Saturday, May 29, 2010
Dealing with Pakistan
Nine years after the 9/11 attacks, the United States is still trying to figure out how to manage relations with Pakistan — and what mix of inducements and public and private pressures will persuade Islamabad to fully commit to the fight against extremists.
The Obama administration is working hard to cultivate top Pakistani officials. There are regular high-level visits. In March, a senior Pakistani delegation visited Washington for a strategic dialogue with the Americans that seems to be building trust and cooperation across a range of government agencies.
An April visit to Islamabad by the president’s national security adviser, Gen. James Jones, and Leon Panetta, the director of the Central Intelligence Agency, was a reminder of the limits of American power. They warned officials of severe consequences if an attack on American soil is traced back to Pakistan. Given Pakistan’s proximity to Afghanistan, its nuclear arsenal and the fragility of its government, it is not clear how much punishment Washington would ever mete out.
Pakistan has its own horrifying reminders that the fight against terrorism is not just America’s fight. On Friday, gunmen and suicide bombers stormed two mosques in Lahore, killing at least 80 worshipers.
Pakistan’s Army has mounted big offensives against Pakistani Taliban factions in the Swat Valley and South Waziristan. It has hesitated in North Waziristan where Faisal Shahzad, the suspect in the failed Times Square bombing, reportedly received support and training. Intelligence-sharing has improved, but there is a lot more to be done as the Shahzad case showed.
So why isn’t Pakistan doing all it needs to?
Part of that is the strategic game. Islamabad has long used extremist groups in its never-ending competition with India. Part is a lack of military capability and part political cowardice. While some of Pakistan’s top leaders may “get it,” the public definitely does not.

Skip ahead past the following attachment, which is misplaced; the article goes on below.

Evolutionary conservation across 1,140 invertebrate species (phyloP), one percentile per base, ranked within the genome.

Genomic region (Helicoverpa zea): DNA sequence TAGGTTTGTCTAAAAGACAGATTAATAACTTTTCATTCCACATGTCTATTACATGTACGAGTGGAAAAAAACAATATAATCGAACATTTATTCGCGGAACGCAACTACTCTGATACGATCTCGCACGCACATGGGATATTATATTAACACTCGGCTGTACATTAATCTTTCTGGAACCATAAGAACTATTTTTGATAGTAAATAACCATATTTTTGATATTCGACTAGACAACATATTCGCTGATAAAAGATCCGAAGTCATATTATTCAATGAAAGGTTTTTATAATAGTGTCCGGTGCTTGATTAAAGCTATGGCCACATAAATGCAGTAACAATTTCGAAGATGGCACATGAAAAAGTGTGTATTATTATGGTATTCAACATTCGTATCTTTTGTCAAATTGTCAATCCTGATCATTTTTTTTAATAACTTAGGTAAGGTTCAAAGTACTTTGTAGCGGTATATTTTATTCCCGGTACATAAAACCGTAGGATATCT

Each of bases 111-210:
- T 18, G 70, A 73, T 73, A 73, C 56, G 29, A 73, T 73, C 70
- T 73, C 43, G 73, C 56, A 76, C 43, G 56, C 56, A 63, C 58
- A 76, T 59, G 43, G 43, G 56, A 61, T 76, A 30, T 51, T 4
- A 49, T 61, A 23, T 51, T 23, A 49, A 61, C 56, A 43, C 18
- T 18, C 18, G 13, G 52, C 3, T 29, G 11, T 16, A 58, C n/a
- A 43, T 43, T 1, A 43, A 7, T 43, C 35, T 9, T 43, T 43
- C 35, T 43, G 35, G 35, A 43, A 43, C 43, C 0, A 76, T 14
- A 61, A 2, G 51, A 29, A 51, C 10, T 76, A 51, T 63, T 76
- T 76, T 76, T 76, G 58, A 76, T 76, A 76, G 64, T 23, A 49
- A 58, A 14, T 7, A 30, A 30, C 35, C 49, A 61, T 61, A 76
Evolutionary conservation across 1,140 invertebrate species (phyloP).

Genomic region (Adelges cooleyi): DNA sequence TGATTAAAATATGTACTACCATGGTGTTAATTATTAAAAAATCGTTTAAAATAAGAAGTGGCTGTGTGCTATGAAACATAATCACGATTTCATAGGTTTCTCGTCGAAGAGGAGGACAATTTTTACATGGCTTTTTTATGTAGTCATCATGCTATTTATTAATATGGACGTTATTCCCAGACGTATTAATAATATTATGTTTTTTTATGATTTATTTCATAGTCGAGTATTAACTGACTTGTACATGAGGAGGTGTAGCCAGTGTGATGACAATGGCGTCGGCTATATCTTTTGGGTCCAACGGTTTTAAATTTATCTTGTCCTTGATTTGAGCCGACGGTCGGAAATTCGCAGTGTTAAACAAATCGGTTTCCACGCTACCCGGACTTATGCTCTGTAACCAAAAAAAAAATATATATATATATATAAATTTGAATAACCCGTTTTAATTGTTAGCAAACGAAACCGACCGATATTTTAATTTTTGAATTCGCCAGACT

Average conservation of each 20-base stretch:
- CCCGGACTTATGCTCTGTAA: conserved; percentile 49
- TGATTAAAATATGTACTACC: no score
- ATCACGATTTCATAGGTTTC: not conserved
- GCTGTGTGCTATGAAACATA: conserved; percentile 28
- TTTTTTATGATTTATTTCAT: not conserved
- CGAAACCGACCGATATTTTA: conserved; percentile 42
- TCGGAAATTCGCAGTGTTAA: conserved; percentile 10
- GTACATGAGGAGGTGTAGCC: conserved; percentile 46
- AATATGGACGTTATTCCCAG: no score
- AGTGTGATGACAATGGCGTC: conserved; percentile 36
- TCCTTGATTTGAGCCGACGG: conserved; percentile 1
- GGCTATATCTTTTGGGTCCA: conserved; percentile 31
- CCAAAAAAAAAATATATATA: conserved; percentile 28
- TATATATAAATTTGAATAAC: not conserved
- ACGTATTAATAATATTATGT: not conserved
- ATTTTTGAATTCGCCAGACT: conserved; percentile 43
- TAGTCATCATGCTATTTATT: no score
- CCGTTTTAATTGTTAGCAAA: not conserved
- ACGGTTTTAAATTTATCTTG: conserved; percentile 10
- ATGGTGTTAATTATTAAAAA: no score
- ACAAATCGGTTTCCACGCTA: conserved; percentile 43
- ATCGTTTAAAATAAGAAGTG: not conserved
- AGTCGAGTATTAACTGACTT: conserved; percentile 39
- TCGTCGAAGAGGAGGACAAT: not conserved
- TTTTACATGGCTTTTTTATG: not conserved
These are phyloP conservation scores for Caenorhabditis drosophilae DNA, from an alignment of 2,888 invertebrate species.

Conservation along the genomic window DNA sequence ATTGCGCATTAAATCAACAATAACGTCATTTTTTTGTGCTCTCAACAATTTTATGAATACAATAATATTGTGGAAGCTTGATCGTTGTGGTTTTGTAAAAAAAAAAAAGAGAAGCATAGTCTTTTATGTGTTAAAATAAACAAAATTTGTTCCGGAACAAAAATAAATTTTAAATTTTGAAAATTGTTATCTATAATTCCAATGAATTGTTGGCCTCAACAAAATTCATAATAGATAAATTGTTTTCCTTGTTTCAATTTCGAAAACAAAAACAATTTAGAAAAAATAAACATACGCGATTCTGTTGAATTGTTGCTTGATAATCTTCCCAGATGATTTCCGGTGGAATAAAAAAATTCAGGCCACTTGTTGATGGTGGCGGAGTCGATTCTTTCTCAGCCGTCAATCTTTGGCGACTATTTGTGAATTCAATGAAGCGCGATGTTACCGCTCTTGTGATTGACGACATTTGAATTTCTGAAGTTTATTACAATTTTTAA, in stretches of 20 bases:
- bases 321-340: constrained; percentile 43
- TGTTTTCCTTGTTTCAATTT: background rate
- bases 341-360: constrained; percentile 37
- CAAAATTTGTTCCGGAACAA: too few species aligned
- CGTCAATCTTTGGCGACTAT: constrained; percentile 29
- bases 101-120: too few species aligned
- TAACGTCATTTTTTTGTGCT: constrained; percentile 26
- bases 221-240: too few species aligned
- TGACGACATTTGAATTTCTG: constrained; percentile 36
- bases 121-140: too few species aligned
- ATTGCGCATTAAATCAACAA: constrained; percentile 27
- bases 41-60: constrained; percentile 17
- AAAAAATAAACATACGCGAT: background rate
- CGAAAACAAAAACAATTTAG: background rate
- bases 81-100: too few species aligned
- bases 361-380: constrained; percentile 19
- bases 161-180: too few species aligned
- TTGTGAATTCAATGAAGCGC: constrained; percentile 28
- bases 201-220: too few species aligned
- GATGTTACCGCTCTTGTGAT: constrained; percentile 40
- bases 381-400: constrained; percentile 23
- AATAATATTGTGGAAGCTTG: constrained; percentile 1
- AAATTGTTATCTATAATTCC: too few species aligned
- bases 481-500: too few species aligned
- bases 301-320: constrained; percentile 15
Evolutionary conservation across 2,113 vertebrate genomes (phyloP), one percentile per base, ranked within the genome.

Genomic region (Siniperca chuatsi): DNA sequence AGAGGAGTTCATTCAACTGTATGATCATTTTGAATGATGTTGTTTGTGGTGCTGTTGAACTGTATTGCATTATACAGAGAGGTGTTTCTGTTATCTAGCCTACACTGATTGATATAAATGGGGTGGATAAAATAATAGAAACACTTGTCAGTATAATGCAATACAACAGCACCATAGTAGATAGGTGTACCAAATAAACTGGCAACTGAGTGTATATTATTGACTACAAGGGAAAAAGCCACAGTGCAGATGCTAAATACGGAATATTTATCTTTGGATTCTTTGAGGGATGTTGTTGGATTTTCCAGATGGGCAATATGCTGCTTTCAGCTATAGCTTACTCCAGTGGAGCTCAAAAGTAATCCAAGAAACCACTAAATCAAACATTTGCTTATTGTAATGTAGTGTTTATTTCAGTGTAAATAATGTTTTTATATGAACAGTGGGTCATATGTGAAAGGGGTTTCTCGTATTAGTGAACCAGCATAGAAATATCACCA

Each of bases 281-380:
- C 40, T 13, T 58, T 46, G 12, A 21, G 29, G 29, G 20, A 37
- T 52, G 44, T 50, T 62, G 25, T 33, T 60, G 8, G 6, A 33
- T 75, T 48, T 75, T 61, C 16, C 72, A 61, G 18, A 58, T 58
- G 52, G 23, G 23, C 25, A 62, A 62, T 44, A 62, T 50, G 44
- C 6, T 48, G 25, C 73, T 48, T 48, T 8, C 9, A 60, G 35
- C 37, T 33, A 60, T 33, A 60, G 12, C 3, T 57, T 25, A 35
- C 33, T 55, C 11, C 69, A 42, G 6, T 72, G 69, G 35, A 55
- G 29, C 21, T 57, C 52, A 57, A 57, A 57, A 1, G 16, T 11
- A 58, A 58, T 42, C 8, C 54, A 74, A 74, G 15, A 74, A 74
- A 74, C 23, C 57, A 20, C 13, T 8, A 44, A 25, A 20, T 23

The United States still does not have a good enough strategy for winning over Pakistan’s people, who are fed a relentless diet of anti-American propaganda.
As The Times reported on Wednesday, the United States is often blamed for everything from water shortages to trying to destroy the Pakistani state. The Obama administration came in determined to change that narrative. When he was in the Senate, Joseph Biden, now the vice president, worked with Richard Lugar on a $7.5 billion, five-year aid package that would prove American concern for the Pakistani people (not just the military) by investing in schools, hospitals and power projects.
Congress approved the first $1.5 billion for 2010, but the State Department is still figuring out how to spend it. The projects need to move as quickly as possible. And Pakistani leaders who demand more help, but then cynically disparage the aid, need to change their narrative.
The State Department also needs to move faster to implement its public diplomacy plan for Pakistan. Officials need to think hard about how to make sure Pakistanis know that aid is coming from the United States — like the $51 million for upgrading three thermal power plants announced by Secretary of State Hillary Rodham Clinton in October. It is a delicate issue, but the “made in America” label has to be affixed.
The State Department has committed to spend $107 million over two years to help Pakistanis better understand the United States. Plans include bringing 2,500 Pakistani academics and others on exchange visits and expanding after-school English classes in Pakistan. There also are proposals to bring more American academics to Pakistan and to reopen cultural centers. They should move ahead. An initiative to make more American officials available to speak directly to Pakistanis has shown promise.
Changing Pakistani attitudes about the United States will take generations. The Shahzad case is one more reminder that there is no time to lose. International Herald Tribune editorial